3) I feel like I’m guilty, should I even bother hiring a lawyer for my DWI?
Answer: I understand that this may seem self-serving but I always advise anyone facing criminal charges to hire an attorney. Specifically, with DWI charges, the immediate and long-term consequences of pleading guilty, without a thorough review of your case, go far beyond having a criminal record. DWIs are very technical cases and are not as cut and dry as they seem to the layperson. While you may feel like the state has a great case against you, this may not be true after reviewing the evidence and actions by police in their investigation.
If after review of the evidence you have no defense, I still advise having a lawyer on your behalf because an experienced Charlotte DWI attorney may be able to negotiate a plea where additional charges are dismissed in exchange for your plea to DWI and also help mitigate the punishment imposed by the court by a proper determination of the DWI sentencing factors that exist in your case.
4) It is my first offense, will they reduce my DWI to reckless driving?
Answer: Even if it is your first offense DWI, the short answer is NO. Years ago, this was an option in some DWI cases. Today, North Carolina has taken a much firmer and more aggressive approach to prosecuting DWI. In Mecklenburg County, we are lucky to have some of the more experienced and reasonable prosecutors in the state that will evaluate the merits of their case prior to proceeding to trial.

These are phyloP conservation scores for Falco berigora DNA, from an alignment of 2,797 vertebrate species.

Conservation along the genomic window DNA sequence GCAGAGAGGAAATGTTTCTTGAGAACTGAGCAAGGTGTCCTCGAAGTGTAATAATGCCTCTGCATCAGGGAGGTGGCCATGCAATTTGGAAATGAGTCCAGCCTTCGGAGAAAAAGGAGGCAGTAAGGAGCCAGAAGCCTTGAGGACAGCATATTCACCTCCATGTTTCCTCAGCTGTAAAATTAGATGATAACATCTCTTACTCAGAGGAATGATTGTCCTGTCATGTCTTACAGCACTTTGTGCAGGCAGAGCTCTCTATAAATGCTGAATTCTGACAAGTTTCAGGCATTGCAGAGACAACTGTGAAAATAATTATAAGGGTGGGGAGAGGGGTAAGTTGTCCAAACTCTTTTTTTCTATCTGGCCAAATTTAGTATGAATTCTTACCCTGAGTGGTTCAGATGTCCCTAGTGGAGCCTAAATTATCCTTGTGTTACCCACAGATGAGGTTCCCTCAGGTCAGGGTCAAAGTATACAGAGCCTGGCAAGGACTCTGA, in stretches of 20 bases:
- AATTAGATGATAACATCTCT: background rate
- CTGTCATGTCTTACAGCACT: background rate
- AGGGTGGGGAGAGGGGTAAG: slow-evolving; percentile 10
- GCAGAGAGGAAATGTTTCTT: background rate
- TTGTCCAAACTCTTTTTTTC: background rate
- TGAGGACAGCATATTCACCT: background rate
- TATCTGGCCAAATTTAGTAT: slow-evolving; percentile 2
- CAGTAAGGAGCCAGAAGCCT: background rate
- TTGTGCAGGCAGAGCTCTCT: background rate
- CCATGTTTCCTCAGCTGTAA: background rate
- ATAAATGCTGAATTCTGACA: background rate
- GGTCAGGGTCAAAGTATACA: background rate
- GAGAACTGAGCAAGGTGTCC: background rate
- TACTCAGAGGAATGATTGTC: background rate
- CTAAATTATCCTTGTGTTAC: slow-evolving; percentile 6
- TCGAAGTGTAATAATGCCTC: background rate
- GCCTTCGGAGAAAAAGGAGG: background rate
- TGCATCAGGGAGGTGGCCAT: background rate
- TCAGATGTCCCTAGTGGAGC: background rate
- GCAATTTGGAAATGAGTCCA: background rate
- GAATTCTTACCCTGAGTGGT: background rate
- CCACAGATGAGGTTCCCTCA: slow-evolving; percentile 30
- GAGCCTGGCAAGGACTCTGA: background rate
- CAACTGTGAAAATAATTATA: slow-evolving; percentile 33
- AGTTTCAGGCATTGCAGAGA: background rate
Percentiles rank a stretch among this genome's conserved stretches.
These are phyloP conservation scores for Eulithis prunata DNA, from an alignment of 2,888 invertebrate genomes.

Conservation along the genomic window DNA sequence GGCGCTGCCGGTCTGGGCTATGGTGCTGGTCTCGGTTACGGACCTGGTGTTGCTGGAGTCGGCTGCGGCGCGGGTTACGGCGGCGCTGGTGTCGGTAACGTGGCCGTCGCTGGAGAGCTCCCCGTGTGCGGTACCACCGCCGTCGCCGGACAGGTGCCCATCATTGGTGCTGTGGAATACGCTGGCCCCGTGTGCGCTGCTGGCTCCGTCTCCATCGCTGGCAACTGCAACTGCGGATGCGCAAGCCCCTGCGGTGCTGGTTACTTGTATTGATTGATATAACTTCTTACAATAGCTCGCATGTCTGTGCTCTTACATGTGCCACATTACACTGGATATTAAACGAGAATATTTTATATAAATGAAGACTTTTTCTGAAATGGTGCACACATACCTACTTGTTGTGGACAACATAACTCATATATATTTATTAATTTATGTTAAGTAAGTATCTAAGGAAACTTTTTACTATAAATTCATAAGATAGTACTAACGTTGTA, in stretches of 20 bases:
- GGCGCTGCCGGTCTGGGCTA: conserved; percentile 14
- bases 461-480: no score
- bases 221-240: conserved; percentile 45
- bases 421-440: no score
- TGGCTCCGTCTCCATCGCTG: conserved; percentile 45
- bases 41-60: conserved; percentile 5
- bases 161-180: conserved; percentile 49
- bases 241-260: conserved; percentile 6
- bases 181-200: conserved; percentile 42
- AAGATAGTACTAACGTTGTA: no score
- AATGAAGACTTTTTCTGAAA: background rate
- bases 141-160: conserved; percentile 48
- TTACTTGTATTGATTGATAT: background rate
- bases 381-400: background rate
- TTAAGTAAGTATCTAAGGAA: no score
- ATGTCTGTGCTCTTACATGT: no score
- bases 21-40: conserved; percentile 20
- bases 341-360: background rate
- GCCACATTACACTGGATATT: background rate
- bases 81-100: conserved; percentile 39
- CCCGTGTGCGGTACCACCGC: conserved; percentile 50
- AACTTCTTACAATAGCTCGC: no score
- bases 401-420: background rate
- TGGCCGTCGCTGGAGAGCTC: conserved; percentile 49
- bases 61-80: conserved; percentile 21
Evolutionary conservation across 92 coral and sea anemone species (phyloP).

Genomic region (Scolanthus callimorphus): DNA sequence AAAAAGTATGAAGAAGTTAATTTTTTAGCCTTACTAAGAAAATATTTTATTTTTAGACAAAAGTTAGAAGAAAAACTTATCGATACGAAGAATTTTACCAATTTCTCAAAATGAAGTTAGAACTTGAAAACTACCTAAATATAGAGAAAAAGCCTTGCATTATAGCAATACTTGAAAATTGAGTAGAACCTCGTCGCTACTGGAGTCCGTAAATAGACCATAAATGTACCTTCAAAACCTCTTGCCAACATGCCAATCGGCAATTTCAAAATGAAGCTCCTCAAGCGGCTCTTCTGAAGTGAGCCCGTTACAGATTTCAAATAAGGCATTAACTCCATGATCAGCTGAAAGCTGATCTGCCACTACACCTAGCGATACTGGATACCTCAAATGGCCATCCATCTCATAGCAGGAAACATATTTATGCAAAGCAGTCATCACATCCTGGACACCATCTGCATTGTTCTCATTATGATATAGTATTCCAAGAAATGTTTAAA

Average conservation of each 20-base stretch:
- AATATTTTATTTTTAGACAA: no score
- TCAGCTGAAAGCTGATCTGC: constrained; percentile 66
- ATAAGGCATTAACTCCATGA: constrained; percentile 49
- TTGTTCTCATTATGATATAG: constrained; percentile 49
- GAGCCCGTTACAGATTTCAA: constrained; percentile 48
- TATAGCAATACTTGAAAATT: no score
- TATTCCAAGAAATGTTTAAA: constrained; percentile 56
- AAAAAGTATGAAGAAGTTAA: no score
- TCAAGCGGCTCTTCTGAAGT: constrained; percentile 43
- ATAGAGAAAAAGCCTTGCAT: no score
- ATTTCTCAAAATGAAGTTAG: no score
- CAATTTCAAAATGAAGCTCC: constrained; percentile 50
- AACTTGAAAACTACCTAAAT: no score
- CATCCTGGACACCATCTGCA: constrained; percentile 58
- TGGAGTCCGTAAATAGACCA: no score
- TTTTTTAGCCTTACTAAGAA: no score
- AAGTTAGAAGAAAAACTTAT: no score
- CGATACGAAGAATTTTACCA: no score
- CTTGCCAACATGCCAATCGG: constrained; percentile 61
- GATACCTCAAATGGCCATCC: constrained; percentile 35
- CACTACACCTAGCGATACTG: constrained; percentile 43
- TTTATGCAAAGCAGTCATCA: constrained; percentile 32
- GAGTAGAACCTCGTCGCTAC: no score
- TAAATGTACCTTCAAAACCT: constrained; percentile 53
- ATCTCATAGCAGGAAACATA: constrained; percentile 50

Even in circumstances where the case is thin, they are still unwilling to reduce the DWI. Most, depending on experience, will either take a dismissal of the charges if they are unable to prove the case due to insufficient evidence or they will proceed to a pre-trial hearing on a motion to dismiss, all while knowing the likely outcome. Special interest groups in North Carolina and the legislature have placed immense pressure on prosecutors and even judges to prosecute and severely punish DWI offenders, which has caused the shift over the years.
5) I understand that my case is a refusal but can I get a limited driving privilege?